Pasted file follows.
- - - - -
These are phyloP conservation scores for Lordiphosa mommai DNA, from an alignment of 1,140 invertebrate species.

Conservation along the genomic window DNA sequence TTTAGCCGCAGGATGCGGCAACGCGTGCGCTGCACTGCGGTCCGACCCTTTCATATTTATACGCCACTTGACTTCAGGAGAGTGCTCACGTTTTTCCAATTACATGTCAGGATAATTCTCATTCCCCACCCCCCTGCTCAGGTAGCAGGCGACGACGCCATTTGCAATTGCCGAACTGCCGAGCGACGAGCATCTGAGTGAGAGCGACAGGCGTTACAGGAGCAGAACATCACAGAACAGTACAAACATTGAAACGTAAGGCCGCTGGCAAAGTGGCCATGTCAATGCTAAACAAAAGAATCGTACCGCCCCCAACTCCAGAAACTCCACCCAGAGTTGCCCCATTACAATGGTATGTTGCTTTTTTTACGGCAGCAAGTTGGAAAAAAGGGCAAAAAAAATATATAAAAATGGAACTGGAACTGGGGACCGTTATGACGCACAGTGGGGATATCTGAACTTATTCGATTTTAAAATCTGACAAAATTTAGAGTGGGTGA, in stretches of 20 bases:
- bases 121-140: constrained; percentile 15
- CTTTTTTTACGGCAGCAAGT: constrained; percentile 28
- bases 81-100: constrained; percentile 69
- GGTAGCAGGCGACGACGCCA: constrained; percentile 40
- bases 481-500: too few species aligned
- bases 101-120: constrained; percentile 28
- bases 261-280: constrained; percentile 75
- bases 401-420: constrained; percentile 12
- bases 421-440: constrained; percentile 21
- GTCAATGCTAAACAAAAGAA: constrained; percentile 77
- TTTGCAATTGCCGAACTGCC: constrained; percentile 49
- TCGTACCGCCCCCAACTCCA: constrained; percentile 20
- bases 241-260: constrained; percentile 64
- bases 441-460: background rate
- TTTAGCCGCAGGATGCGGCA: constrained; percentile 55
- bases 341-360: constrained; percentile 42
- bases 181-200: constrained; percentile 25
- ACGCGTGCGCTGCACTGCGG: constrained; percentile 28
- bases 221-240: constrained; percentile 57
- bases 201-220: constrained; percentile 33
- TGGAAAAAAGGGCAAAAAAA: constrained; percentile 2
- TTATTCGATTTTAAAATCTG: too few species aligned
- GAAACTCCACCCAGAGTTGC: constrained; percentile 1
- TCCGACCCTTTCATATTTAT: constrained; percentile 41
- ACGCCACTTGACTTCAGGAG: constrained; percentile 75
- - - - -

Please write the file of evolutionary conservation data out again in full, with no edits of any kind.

These are phyloP conservation scores for Lordiphosa mommai DNA, from an alignment of 1,140 invertebrate species.

Conservation along the genomic window DNA sequence TTTAGCCGCAGGATGCGGCAACGCGTGCGCTGCACTGCGGTCCGACCCTTTCATATTTATACGCCACTTGACTTCAGGAGAGTGCTCACGTTTTTCCAATTACATGTCAGGATAATTCTCATTCCCCACCCCCCTGCTCAGGTAGCAGGCGACGACGCCATTTGCAATTGCCGAACTGCCGAGCGACGAGCATCTGAGTGAGAGCGACAGGCGTTACAGGAGCAGAACATCACAGAACAGTACAAACATTGAAACGTAAGGCCGCTGGCAAAGTGGCCATGTCAATGCTAAACAAAAGAATCGTACCGCCCCCAACTCCAGAAACTCCACCCAGAGTTGCCCCATTACAATGGTATGTTGCTTTTTTTACGGCAGCAAGTTGGAAAAAAGGGCAAAAAAAATATATAAAAATGGAACTGGAACTGGGGACCGTTATGACGCACAGTGGGGATATCTGAACTTATTCGATTTTAAAATCTGACAAAATTTAGAGTGGGTGA, in stretches of 20 bases:
- bases 121-140: constrained; percentile 15
- CTTTTTTTACGGCAGCAAGT: constrained; percentile 28
- bases 81-100: constrained; percentile 69
- GGTAGCAGGCGACGACGCCA: constrained; percentile 40
- bases 481-500: too few species aligned
- bases 101-120: constrained; percentile 28
- bases 261-280: constrained; percentile 75
- bases 401-420: constrained; percentile 12
- bases 421-440: constrained; percentile 21
- GTCAATGCTAAACAAAAGAA: constrained; percentile 77
- TTTGCAATTGCCGAACTGCC: constrained; percentile 49
- TCGTACCGCCCCCAACTCCA: constrained; percentile 20
- bases 241-260: constrained; percentile 64
- bases 441-460: background rate
- TTTAGCCGCAGGATGCGGCA: constrained; percentile 55
- bases 341-360: constrained; percentile 42
- bases 181-200: constrained; percentile 25
- ACGCGTGCGCTGCACTGCGG: constrained; percentile 28
- bases 221-240: constrained; percentile 57
- bases 201-220: constrained; percentile 33
- TGGAAAAAAGGGCAAAAAAA: constrained; percentile 2
- TTATTCGATTTTAAAATCTG: too few species aligned
- GAAACTCCACCCAGAGTTGC: constrained; percentile 1
- TCCGACCCTTTCATATTTAT: constrained; percentile 41
- ACGCCACTTGACTTCAGGAG: constrained; percentile 75